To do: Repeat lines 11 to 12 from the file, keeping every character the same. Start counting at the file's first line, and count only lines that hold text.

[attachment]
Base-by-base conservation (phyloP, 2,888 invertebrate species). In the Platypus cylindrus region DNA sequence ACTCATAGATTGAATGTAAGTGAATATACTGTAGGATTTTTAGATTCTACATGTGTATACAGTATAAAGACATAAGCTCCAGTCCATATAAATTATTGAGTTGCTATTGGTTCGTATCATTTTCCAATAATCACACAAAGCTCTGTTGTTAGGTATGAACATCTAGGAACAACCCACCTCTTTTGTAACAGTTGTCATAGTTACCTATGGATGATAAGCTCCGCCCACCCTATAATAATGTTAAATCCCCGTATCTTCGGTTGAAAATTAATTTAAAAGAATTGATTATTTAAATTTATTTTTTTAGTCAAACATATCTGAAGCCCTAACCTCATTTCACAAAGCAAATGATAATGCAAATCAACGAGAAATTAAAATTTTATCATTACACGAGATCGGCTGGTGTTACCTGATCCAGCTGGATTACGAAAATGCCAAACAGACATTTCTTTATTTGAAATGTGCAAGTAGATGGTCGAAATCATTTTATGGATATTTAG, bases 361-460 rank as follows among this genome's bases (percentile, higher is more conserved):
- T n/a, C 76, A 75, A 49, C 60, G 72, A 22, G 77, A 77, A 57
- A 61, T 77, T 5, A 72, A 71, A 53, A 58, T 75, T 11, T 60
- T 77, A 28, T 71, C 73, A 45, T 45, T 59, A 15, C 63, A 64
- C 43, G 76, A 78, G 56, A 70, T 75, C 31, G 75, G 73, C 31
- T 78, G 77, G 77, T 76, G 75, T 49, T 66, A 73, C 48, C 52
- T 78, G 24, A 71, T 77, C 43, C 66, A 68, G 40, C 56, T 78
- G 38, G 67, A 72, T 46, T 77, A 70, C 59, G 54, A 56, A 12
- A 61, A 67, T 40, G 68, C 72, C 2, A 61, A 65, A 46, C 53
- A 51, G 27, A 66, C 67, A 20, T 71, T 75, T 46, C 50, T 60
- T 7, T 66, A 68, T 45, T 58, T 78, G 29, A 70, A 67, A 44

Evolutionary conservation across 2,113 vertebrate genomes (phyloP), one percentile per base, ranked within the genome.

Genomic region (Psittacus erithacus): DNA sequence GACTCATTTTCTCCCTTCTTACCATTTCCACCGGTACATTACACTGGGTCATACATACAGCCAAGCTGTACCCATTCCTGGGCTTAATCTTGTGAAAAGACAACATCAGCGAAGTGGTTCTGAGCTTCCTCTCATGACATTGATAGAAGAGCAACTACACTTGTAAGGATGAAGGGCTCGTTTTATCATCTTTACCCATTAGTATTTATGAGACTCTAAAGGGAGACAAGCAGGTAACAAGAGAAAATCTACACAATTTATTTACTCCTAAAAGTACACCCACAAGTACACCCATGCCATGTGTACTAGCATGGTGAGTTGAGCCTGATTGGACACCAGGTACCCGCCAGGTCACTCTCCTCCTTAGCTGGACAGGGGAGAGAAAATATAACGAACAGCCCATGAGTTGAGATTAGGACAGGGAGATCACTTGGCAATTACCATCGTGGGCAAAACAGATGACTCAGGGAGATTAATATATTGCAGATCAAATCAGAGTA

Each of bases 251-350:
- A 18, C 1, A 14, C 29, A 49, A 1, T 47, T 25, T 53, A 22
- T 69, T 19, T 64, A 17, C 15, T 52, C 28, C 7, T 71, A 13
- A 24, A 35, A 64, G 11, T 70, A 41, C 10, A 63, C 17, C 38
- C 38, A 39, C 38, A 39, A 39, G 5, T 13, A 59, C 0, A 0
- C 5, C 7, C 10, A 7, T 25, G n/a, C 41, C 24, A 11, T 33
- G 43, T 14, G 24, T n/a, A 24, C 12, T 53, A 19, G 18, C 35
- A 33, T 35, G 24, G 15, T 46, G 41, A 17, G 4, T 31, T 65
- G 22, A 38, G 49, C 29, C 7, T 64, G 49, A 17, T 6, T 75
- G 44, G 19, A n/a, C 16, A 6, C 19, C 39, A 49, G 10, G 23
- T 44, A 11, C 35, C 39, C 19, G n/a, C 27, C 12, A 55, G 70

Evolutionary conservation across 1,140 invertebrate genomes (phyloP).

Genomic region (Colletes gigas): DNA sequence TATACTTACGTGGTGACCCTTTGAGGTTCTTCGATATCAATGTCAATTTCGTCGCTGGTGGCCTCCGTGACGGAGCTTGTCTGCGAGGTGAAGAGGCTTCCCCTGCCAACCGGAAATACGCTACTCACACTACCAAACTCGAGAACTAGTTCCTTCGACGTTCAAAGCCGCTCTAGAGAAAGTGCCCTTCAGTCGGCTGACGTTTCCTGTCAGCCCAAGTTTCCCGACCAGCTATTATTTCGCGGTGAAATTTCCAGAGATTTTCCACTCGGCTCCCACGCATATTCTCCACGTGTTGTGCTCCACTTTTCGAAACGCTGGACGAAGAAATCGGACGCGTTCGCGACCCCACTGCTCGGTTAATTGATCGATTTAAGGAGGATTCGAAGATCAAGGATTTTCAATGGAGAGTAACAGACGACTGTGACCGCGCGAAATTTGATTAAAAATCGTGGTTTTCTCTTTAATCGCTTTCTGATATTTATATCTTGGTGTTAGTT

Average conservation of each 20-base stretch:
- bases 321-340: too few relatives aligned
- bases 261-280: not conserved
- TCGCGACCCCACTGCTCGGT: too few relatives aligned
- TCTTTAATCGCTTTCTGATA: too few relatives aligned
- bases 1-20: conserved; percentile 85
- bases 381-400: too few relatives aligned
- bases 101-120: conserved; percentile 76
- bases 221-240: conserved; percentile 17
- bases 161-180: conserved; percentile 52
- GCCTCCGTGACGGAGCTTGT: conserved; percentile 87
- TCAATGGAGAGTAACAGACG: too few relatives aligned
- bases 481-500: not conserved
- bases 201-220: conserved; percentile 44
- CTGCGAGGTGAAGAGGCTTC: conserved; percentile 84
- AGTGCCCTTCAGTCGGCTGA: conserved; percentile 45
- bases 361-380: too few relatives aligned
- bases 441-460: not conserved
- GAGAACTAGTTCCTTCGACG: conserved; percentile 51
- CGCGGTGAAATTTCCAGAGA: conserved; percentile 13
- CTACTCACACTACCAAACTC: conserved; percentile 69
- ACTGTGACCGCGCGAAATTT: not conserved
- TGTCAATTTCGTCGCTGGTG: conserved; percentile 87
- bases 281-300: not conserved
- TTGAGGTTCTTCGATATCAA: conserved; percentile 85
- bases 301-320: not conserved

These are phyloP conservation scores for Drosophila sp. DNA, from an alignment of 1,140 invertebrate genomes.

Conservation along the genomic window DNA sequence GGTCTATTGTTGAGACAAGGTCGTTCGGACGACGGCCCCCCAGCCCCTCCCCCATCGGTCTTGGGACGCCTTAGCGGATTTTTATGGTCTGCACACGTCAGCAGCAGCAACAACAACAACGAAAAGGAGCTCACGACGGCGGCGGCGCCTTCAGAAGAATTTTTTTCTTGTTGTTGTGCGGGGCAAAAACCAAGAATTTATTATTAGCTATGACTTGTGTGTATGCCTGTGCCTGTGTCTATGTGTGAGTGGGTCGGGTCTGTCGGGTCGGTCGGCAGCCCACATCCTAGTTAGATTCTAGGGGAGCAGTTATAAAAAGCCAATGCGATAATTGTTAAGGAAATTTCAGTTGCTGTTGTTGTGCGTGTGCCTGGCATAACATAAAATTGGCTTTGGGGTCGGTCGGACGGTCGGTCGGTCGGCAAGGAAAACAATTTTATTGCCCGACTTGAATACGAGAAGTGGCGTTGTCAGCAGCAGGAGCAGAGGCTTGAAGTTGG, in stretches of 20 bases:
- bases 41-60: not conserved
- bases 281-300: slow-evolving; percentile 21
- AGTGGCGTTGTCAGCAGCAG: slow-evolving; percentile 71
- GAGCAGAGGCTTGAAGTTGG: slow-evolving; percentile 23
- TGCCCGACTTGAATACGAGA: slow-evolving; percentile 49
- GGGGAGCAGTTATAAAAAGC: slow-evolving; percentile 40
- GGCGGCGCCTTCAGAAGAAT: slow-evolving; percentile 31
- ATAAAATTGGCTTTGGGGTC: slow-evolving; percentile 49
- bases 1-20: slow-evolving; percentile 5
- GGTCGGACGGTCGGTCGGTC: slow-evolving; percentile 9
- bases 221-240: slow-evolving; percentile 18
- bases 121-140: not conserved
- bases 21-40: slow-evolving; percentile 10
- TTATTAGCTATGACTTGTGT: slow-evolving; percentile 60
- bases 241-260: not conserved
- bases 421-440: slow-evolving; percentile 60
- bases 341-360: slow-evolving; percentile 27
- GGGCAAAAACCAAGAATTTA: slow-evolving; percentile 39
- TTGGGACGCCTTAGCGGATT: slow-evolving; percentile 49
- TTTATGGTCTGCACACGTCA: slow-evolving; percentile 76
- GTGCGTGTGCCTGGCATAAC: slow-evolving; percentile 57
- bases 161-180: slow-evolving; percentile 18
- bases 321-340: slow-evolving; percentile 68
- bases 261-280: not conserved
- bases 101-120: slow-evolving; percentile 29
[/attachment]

- T 7, T 66, A 68, T 45, T 58, T 78, G 29, A 70, A 67, A 44

Evolutionary conservation across 2,113 vertebrate genomes (phyloP), one percentile per base, ranked within the genome.